Education institutions that examine their energy use at all levels can develop strategies to reduce consumption and cut utility bills. The Fremont (Calif.) Unified School District adopted such a plan in 1999 and has put several energy-saving strategies in place: lowering building heat during non-instructional hours; carefully monitoring the use of lights and computers and other energy-consuming devices; installing skylights; eliminating non-essential appliances and lighting; developing central control systems for utility management; improving the efficiency of heating swimming pools; and closing the district office during school vacations.
The district says it has managed to reduce energy costs during a period in which it added more than 100,000 square feet of classroom space. It attributes the success of the program to the commitment of the facilities and maintenance staff, as well as the cooperation of the school board, administrators, students and staff.
For its efforts, the U.S. Environmental Protection Agency named the Fremont district as a 2004 Energy Star Partner of the Year.
Some schools manifest their commitment to energy conservation and other environmentally friendly practices by pursuing LEED (Leadership in Energy and Environmental Design) certification. The program, run by the U.S. Green Building Council, awards points for different environmentally conscious practices such as energy efficiency, water conservation, indoor environmental air quality, use of materials and innovative design.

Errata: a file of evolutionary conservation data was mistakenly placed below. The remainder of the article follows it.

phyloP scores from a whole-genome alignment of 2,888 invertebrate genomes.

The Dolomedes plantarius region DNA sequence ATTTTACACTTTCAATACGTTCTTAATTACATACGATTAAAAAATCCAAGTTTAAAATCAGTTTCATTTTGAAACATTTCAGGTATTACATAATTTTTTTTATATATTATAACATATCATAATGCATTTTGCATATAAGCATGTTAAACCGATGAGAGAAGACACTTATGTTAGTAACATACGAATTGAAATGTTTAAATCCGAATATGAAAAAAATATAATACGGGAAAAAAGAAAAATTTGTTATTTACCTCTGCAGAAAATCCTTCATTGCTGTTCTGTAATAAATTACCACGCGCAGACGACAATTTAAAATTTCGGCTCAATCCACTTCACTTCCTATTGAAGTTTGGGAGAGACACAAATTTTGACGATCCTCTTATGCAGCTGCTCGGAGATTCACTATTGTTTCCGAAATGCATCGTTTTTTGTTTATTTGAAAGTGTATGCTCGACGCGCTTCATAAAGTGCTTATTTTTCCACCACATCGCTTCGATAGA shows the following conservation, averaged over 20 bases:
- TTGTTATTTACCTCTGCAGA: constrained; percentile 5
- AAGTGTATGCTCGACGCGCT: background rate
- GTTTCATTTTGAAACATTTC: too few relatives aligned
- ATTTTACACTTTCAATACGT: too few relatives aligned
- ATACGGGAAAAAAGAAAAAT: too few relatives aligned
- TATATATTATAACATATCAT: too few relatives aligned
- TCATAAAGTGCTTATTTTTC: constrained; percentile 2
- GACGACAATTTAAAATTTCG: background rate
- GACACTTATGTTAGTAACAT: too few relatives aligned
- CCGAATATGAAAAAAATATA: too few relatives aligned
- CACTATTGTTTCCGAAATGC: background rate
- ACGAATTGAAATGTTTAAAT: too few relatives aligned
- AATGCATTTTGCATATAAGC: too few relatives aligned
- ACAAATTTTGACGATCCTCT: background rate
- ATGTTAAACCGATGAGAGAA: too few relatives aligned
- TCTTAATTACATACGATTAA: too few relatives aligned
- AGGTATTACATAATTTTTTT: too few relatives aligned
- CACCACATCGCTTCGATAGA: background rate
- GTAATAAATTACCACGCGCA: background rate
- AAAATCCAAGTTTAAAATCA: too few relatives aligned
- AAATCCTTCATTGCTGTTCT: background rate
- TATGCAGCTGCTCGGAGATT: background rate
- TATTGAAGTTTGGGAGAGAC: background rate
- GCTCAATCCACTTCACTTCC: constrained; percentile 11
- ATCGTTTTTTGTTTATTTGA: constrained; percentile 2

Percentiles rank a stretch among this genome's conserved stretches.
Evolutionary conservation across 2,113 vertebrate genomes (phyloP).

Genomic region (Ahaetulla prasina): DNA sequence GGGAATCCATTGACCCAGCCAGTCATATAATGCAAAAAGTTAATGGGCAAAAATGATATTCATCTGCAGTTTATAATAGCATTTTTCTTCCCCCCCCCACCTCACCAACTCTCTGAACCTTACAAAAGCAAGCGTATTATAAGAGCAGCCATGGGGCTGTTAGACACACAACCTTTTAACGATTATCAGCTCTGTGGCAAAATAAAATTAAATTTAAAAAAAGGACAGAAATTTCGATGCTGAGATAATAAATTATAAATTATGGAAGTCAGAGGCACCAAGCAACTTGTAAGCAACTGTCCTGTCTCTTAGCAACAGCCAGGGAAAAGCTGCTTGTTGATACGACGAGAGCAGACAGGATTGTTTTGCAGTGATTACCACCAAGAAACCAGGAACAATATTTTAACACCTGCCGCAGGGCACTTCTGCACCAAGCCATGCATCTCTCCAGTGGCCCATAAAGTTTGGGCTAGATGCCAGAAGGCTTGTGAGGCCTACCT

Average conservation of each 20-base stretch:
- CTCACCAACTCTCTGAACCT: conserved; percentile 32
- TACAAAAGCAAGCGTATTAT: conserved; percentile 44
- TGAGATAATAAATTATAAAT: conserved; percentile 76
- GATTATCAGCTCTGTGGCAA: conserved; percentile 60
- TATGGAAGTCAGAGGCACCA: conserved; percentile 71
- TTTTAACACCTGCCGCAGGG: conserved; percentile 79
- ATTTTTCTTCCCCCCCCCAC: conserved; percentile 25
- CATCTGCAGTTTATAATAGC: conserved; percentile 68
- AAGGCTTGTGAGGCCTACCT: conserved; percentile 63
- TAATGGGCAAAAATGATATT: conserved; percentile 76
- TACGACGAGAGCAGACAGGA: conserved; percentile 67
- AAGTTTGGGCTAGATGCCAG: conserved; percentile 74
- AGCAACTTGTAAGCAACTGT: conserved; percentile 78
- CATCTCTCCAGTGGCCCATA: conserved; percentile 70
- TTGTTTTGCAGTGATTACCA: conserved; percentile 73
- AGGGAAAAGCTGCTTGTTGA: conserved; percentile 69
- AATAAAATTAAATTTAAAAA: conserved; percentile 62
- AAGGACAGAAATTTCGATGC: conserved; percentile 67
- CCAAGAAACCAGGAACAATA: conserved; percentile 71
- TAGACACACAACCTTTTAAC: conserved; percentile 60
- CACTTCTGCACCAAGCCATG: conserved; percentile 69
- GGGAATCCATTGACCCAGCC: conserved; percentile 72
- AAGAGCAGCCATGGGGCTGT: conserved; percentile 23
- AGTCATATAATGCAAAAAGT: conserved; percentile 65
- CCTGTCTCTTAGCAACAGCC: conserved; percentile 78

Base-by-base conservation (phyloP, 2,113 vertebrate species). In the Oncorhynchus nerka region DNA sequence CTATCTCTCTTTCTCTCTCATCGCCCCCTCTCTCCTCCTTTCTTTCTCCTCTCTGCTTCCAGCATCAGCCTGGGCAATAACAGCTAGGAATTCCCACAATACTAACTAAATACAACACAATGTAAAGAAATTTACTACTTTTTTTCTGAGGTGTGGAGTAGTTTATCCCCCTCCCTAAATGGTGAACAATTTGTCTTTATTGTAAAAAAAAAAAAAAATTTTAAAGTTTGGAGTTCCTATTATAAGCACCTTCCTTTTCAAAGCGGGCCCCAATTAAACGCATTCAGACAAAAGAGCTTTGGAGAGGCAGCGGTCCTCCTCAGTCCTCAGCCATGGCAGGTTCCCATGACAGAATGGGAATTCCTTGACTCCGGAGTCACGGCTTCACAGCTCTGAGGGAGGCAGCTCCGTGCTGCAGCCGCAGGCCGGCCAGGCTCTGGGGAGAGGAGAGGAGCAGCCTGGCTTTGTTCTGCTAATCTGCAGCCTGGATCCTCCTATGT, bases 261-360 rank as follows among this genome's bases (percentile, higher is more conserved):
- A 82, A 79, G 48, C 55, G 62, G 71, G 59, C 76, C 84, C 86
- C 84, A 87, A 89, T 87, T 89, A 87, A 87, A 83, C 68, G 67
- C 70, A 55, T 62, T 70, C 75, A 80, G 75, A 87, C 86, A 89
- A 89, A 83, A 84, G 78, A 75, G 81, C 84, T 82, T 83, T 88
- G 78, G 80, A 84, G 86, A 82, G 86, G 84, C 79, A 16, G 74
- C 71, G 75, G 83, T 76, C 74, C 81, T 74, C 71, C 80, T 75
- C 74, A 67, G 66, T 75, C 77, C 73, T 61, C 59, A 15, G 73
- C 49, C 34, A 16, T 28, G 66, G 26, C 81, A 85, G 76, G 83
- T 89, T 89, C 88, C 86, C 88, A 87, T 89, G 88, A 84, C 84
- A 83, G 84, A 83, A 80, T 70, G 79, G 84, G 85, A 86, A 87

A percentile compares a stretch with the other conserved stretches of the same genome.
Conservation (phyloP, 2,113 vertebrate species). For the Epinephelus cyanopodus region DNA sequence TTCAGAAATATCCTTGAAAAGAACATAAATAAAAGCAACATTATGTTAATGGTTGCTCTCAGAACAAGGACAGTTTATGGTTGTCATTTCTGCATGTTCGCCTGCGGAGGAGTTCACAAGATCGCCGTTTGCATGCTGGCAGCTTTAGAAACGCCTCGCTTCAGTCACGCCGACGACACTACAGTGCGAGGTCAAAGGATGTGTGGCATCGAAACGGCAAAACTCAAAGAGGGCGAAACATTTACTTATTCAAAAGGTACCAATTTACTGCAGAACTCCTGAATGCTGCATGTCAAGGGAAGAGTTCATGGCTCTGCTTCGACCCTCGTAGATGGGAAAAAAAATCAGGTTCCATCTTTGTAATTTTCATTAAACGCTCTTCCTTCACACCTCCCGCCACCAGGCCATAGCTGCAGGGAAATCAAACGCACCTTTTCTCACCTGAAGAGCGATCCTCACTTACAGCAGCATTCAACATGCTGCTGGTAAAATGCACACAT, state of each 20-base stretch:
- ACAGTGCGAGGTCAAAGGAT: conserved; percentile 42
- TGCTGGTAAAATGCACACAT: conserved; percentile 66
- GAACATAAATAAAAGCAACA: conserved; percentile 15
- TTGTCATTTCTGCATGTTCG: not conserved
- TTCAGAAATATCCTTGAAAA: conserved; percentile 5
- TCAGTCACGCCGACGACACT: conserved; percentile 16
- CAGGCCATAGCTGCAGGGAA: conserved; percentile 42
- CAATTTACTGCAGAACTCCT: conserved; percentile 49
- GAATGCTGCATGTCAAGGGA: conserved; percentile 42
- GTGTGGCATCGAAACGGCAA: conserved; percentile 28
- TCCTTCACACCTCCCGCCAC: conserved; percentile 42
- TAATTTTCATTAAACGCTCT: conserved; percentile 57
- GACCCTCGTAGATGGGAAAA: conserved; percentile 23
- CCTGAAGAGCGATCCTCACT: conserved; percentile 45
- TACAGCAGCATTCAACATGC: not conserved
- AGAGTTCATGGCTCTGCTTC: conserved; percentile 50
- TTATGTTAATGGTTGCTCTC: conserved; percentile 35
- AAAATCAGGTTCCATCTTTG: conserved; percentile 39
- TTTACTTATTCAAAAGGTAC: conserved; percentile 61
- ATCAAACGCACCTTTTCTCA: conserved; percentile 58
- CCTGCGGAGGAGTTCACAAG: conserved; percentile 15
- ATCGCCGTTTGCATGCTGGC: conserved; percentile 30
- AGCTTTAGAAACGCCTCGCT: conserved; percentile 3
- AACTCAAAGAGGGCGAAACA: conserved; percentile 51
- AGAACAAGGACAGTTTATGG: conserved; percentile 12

With many students and faculty members concerned about environmental issues, higher-education institutions often are at the forefront of conservation efforts such as LEED certification.
Schools and universities can install photovoltaic cells on their rooftops to collect power from the sun and supplement other energy sources, as well as teach students about solar power and energy conservation.
In the Poudre School District in Fort Collins, Colo., the new Fossil Ridge High School has 30 175-watt panels that frame the entrance to the main building, according to the Interstate Renewable Energy Council. The panels are expected to generate about 17.2 kilowatts per day.
The district says the system will be used primarily as a teaching tool for the high school science curriculum. Teachers and students will be able to perform experiments in tracking the system's annual, monthly and daily output.
Indoor air quality
Students can't learn and teachers can't teach if the building they come to every day is making them sick. Schools need to pay attention to the air quality inside their facilities to make sure that rooms are well ventilated and the air is free from contamination.
That means making sure that building occupants are not exposed to volatile organic compounds (VOCs); gases that may be released by newly installed flooring or carpeting; or by paint, cleaning chemicals or other materials. Schools should make sure that when materials are used that may generate VOCs, the area should be well ventilated to allow the potentially dangerous gases to dissipate.
Maintaining good indoor air quality also means being vigilant about monitoring for mold. Excessive moisture in a building can lead to mold growth, which can cause serious health problems for those exposed to it. The EPA states that maintaining the relative humidity in a building between 30 and 60 percent will help control mold.
Kennedy, staff writer, can be reached at firstname.lastname@example.org.